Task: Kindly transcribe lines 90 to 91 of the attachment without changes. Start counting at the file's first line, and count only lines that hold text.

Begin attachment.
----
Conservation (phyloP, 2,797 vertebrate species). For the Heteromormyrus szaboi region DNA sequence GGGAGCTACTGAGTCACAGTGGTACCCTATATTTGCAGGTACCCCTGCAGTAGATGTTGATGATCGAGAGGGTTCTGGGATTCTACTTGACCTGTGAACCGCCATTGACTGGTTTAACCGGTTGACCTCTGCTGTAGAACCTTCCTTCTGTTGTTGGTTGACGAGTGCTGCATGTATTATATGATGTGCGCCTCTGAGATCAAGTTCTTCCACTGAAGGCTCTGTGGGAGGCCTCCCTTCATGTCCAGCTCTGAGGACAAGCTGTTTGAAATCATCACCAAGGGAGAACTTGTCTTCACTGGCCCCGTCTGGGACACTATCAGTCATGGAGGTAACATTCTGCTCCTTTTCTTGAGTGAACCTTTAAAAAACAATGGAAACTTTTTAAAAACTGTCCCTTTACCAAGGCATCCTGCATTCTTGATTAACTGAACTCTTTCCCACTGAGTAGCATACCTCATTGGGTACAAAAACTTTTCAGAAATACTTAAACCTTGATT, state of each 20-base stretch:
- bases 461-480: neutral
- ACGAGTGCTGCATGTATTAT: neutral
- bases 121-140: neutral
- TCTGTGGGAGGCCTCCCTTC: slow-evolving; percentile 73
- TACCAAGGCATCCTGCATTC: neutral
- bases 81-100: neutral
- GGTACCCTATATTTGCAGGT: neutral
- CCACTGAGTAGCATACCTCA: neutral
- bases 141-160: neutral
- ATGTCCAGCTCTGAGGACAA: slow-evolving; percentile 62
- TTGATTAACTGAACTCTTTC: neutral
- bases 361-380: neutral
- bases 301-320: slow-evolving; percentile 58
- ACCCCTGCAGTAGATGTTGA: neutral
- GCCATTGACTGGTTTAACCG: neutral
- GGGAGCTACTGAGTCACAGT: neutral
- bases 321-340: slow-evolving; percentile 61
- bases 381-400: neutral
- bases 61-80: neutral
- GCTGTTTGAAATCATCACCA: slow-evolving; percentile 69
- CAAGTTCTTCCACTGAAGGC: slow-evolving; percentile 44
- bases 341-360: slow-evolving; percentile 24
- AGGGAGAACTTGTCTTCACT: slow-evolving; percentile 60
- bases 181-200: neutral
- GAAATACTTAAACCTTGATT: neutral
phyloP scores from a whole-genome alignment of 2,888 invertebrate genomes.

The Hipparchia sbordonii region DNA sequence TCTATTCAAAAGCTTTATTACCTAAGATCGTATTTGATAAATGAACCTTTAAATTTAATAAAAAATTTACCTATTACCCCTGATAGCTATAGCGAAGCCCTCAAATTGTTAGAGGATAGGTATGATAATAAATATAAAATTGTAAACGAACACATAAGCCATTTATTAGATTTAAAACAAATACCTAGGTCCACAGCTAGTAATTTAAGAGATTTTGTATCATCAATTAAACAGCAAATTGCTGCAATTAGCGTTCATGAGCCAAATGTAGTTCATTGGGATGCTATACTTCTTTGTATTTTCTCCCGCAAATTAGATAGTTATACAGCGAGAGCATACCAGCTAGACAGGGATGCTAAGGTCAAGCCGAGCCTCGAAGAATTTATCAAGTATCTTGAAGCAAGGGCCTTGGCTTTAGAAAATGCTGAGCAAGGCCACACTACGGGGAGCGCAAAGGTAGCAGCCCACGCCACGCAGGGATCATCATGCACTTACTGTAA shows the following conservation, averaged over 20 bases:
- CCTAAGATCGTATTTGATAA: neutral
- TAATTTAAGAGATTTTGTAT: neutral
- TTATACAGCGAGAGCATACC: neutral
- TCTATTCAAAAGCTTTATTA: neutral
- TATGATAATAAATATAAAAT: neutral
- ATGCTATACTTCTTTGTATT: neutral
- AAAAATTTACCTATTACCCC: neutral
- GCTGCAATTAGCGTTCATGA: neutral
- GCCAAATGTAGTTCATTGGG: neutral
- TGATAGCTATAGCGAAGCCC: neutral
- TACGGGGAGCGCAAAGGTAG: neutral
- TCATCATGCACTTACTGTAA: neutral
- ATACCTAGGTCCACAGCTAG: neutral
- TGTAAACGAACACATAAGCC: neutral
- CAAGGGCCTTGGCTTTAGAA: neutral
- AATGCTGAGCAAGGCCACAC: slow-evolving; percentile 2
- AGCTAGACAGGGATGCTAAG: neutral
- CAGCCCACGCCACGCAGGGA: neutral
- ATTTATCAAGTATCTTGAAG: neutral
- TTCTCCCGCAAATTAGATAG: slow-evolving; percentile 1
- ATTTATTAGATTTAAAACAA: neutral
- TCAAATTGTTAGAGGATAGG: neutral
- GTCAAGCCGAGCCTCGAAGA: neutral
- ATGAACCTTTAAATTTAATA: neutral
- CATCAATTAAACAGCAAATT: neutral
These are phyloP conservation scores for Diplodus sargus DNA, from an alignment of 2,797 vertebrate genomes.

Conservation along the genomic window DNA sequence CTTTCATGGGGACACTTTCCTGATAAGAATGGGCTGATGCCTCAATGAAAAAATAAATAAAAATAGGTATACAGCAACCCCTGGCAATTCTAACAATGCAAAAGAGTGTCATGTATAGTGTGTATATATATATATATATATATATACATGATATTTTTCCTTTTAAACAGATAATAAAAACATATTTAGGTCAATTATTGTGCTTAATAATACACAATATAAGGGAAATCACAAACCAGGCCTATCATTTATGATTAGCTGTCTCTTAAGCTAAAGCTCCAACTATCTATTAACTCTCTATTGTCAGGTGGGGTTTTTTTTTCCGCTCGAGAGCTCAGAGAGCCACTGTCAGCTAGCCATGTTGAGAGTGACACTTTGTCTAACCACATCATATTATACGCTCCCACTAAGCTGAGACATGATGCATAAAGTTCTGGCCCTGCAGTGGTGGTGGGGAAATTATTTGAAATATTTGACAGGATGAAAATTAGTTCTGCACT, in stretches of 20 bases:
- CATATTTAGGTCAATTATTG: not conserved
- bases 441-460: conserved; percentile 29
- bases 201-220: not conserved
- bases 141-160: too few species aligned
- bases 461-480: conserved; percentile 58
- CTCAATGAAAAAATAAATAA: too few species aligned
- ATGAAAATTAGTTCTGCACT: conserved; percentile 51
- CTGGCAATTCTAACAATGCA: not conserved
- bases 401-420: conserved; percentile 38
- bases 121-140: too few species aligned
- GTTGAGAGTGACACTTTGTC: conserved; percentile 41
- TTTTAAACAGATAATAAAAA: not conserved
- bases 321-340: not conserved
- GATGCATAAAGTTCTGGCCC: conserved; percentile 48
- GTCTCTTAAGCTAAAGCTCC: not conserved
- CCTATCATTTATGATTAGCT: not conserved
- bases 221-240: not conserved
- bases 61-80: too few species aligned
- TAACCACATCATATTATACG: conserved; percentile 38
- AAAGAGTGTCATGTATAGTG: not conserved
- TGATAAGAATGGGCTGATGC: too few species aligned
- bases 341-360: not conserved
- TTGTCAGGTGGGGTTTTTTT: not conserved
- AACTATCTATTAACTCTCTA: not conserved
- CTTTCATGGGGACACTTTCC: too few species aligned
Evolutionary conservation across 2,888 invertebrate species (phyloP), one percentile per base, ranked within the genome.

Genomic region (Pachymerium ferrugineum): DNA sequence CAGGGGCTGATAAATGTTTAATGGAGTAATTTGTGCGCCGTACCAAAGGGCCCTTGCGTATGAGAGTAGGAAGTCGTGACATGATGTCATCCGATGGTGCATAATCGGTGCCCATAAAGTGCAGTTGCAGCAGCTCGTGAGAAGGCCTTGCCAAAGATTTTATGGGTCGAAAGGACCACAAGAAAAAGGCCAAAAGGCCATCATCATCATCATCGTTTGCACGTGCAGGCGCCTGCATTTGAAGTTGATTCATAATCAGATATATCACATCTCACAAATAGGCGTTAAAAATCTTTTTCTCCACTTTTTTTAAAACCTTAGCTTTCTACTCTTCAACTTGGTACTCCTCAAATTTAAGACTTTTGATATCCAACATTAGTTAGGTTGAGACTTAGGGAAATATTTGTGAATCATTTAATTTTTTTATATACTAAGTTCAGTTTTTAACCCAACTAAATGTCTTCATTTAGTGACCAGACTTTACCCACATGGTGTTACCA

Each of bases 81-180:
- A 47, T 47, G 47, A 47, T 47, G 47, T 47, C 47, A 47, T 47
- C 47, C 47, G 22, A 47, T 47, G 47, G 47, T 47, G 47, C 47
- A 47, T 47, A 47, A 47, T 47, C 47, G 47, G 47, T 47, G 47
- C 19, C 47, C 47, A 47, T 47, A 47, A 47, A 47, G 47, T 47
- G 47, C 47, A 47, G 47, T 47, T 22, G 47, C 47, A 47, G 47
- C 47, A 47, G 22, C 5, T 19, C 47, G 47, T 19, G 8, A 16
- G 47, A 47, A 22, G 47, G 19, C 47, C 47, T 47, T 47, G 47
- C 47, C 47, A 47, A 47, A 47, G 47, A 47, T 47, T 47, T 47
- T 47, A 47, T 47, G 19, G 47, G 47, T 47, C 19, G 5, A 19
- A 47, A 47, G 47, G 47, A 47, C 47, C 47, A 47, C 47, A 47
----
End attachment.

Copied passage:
- G 47, A 47, A 22, G 47, G 19, C 47, C 47, T 47, T 47, G 47
- C 47, C 47, A 47, A 47, A 47, G 47, A 47, T 47, T 47, T 47